As a junior member of Ballet Rambert, Bennett made his debut on the professional ballet stage in April 1951 as the peasant Hilarion, the rejected suitor in Giselle, a role that required more acting than dancing. Rambert then took him under her wing and, within eighteen months, transformed him into a brilliant Albrecht, the danseur noble of the ballet. For the next five years, until 1957, Bennett danced with Rambert's company, appearing in both classic and modern works and creating a variety of roles for such inventive choreographers as John Cranko and Robert Joffrey. He also appeared occasionally with the Sadler's Wells Theatre Ballet, where in 1957 he was appointed a principal dancer. During his nine years with the Sadler's Wells company (later renamed the Royal Ballet Touring Company), he gained a large regional fan base. He was known for such classic roles as Siegfried in Swan Lake, Franz in Coppélia, and Florimund (Prince Dėsirė) in The Sleeping Beauty as well as for such expressive roles as the Poet in Frederick Ashton's Apparitions and the Husband in Kenneth MacMillan's The Invitation. In 1964, he returned to Ballet Rambert for one final year, during which he danced the technically difficult role of James in August Bournonville's La Sylphide.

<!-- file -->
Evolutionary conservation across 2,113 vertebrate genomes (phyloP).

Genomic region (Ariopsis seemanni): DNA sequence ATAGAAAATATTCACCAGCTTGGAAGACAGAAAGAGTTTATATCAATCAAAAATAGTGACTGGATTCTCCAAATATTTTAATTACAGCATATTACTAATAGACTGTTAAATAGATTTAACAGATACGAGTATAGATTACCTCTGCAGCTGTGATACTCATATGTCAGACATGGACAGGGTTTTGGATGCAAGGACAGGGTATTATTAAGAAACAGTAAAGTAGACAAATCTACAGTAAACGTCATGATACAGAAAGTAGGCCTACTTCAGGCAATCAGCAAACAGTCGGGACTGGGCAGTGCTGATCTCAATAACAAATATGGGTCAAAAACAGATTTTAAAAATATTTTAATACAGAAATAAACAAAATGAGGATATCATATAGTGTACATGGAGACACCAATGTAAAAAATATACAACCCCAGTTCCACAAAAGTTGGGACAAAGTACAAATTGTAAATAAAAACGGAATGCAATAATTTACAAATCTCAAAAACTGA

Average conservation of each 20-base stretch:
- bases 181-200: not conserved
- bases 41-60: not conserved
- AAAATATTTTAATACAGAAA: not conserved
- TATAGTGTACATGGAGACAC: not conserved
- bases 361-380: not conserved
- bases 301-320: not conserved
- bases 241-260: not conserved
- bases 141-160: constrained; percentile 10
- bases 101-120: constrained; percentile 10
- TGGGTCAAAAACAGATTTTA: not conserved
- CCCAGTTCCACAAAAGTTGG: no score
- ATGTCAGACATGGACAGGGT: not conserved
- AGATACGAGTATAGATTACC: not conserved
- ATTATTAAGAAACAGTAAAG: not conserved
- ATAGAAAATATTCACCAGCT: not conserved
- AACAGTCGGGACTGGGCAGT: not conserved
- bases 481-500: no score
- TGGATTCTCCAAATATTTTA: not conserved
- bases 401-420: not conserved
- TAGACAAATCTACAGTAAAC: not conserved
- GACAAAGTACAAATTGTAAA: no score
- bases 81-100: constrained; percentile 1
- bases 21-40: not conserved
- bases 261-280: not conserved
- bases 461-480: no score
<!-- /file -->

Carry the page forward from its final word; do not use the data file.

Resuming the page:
In 1965, nearing the end of his performing career, Bennett accepted the invitation of Faith de Villiers to become ballet master for the dance company of the Performing Arts Council of the Transvaal (Transvaalse Radd vir die Uitvoerende Kunste), in Johannesburg, South Africa. For this company, known as PACT/TRUK Ballet, he staged an evening-length production of Coppélia, in three acts, and a one-act version of Aurora's Wedding (Aurora se Huwelik), incorporating dances from the prologue and the final act of The Sleeping Beauty. He also produced Frederick Ashton's Façade and Les Patineurs for the company, both of which became popular showpieces throughout South Africa. Besides his work as ballet master, he made his last appearances on stage in 1965 as Florimund in Aurora's Wedding, as the Rejected Lover in Audrey King's La Fenêtre, and as Prince Marzipan in Walter Gore's production of Casse Noisette (The Nutcracker).